Jürgen Klopp and Mauricio Pochettino's relentless pursuit of the trophy neither really needs 3 months ago

Jürgen Klopp and Mauricio Pochettino's relentless pursuit of the trophy neither really needs

The unbearable lightness of winning

I've been thinking about a German phrase, Einmal ist Keinmal, that translates as 'once is never'. I read it in a book. It means whatever happens once might as well never have happened at all. It means that, ultimately, one incident is not significant. Once is nothing. Tomas, one of four central characters in the story, even goes as far as to say "If we have only one life to live, we might as well have not lived at all."

I've also been thinking a lot about Klopp and about Poch and about trophies, too, and what it means to win them, and what it means to exist without any when, ostensibly, it is your job. To win them. To win as many of them as possible. Reduce the point of the football manager's existence down to its simplest, most acute terms and the overriding sense is that trophies, and only trophies, will do.

And in the end, that is how they will be judged when they're just a name on a Wikipedia page followed by a list of numbers and dates.

This is why names like Sir Alex Ferguson, Bob Paisley and Jock Stein carry such immeasurable weight. It's why the names of Jürgen Klopp and Mauricio Pochettino, two of the most talented, intelligent and admired managers around, still have that asterisk next to theirs in the build-up to the Champions League final.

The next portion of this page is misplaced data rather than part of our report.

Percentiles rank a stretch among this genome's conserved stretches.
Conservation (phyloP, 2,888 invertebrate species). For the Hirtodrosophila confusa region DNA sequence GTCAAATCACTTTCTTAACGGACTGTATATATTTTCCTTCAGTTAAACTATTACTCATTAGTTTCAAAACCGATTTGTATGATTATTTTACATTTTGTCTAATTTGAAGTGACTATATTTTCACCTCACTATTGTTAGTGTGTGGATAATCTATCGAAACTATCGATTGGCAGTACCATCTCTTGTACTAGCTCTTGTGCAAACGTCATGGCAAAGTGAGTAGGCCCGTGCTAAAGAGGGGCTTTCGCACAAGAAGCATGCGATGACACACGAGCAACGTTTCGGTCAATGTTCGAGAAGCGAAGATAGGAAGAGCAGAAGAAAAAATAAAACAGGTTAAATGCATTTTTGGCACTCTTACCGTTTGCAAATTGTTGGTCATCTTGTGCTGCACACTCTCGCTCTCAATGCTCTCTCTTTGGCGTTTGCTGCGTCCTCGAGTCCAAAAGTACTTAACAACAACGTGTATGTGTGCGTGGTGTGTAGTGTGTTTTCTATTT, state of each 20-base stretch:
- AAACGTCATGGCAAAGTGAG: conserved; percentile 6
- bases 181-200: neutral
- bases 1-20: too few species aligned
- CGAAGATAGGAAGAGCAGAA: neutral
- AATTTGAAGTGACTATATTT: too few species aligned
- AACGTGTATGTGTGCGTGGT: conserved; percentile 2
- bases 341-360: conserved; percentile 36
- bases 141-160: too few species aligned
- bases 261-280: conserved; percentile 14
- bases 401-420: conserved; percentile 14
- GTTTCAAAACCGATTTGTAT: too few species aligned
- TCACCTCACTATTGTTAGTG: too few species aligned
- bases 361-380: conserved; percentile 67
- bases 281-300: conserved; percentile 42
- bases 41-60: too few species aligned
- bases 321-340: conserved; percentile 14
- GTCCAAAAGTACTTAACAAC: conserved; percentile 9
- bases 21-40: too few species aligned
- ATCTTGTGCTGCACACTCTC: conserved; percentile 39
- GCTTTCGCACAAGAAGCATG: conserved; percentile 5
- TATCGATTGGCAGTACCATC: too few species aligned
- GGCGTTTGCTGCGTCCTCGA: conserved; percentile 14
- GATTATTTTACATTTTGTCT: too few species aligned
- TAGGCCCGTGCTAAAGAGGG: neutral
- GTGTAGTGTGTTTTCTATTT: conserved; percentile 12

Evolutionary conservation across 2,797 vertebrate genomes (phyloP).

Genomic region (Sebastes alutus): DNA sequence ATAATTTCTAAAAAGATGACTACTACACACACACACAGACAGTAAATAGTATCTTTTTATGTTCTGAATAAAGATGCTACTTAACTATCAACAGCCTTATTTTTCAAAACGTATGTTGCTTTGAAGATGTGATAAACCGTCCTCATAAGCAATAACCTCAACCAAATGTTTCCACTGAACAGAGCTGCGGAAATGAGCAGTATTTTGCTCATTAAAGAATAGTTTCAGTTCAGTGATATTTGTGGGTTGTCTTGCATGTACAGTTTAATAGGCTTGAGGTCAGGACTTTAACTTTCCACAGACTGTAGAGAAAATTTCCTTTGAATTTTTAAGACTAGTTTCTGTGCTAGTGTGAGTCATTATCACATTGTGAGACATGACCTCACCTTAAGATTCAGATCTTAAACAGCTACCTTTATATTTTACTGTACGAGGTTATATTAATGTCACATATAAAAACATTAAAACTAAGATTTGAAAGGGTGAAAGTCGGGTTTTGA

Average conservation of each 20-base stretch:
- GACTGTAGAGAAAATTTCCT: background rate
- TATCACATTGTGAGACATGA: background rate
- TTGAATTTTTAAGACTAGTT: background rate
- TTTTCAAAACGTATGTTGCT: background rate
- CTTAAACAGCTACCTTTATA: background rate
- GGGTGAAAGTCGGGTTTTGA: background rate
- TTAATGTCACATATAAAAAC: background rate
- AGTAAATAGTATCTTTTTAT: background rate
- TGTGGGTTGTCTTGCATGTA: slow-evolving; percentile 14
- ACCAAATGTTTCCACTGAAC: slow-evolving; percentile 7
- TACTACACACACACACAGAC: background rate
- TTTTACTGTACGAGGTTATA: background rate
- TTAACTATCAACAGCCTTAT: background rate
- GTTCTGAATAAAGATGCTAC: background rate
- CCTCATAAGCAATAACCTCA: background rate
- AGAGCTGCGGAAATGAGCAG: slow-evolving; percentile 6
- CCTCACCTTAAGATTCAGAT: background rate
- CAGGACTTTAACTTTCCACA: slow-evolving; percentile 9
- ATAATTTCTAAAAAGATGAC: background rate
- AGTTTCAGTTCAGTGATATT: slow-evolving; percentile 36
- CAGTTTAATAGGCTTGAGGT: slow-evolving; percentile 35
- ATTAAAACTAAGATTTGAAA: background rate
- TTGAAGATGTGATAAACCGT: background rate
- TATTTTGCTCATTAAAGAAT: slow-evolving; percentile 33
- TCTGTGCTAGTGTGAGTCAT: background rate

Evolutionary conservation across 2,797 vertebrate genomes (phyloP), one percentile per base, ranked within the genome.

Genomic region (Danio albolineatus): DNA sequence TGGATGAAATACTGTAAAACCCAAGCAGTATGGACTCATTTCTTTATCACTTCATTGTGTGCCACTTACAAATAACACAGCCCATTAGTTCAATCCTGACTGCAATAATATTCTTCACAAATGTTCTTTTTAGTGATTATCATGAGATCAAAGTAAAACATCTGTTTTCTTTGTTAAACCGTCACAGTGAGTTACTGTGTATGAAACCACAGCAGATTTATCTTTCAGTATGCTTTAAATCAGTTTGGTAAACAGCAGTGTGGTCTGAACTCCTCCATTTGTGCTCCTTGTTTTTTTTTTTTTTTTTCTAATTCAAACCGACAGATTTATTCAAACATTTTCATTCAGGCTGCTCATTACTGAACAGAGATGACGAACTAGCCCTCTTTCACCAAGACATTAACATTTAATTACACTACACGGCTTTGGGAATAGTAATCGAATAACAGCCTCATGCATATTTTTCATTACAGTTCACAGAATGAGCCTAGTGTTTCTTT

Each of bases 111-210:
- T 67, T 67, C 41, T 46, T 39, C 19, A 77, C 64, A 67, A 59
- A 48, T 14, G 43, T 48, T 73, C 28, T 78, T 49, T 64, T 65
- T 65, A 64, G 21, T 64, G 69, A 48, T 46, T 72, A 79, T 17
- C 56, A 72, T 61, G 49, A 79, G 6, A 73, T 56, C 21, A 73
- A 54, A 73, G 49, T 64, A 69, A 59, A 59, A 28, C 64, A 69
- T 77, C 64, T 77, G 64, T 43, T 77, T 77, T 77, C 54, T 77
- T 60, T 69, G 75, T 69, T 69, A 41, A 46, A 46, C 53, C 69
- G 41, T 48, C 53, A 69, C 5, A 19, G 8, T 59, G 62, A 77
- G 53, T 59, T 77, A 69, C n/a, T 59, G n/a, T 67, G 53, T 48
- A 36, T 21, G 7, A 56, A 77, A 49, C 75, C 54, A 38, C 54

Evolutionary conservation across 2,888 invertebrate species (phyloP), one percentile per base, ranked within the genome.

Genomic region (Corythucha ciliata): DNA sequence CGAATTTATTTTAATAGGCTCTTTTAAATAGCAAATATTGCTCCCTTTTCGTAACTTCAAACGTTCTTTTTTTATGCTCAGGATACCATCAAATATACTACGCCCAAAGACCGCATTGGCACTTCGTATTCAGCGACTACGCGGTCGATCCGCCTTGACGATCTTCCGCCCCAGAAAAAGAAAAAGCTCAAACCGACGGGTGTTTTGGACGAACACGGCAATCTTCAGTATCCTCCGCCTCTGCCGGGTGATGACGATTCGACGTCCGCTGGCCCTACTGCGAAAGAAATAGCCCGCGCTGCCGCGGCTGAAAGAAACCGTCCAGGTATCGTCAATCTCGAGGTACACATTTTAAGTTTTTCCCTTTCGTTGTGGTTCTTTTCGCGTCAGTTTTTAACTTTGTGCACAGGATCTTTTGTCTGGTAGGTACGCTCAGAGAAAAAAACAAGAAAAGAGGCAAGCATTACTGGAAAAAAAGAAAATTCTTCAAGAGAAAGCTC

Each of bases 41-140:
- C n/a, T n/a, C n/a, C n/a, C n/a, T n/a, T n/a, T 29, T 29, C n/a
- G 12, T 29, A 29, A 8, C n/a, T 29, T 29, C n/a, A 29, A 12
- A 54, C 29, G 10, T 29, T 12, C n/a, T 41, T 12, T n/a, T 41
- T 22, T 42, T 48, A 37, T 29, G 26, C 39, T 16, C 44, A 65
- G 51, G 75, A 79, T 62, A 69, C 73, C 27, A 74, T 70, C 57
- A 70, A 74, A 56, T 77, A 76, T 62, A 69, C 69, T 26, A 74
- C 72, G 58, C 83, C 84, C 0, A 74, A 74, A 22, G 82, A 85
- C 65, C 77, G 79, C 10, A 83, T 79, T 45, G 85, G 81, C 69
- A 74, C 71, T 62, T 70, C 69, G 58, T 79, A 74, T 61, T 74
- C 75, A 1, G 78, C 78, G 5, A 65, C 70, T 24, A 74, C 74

Supporters of both Liverpool and Spurs, and indeed many with no affiliation to either club, would say that each has been overwhelmingly successful, even with no honours to their name. In that old footballing parlance, you'd say "they've done a good job". Even though, really, they've done a great job. An astounding job. They have catapulted two teams who used to look up the table enviously at Manchester United and Arsenal and Chelsea far above them all.

And in the process, they've created two of the most progressive, daring and, from a neutral's perspective, enjoyable teams in Europe.

Klopp has won at Borussia Dortmund, of course, with two Bundesliga titles and a DFB-Pokal to his name before the Bayern monopoly on German silverware took hold. He hasn't won a major trophy since, finishing as a runner-up in three major European finals and the League Cup. That's four additions to the legacy that have slipped through the grasp, without mentioning this season's Premier League hare and tortoise title race.


Pochettino has never won a trophy as a manager. Should he lead Spurs to one astonishing Champions League title on Saturday night, will that change anything? Say if that is it, and he never wins anything beyond that. Say Pochettino gets poached, as Real Madrid or United have so often threatened to do. What then?

The same hypothetical for Klopp: what if he wins, sends the city of Liverpool into a summer-long rapture but nothing else follows? That even if their expectations might increase, and they might begin to anticipate further slurries of glory along the way, none will come? Say he moves on or retires. However unthinkable now, say he eventually gets fired.

Will once have been enough?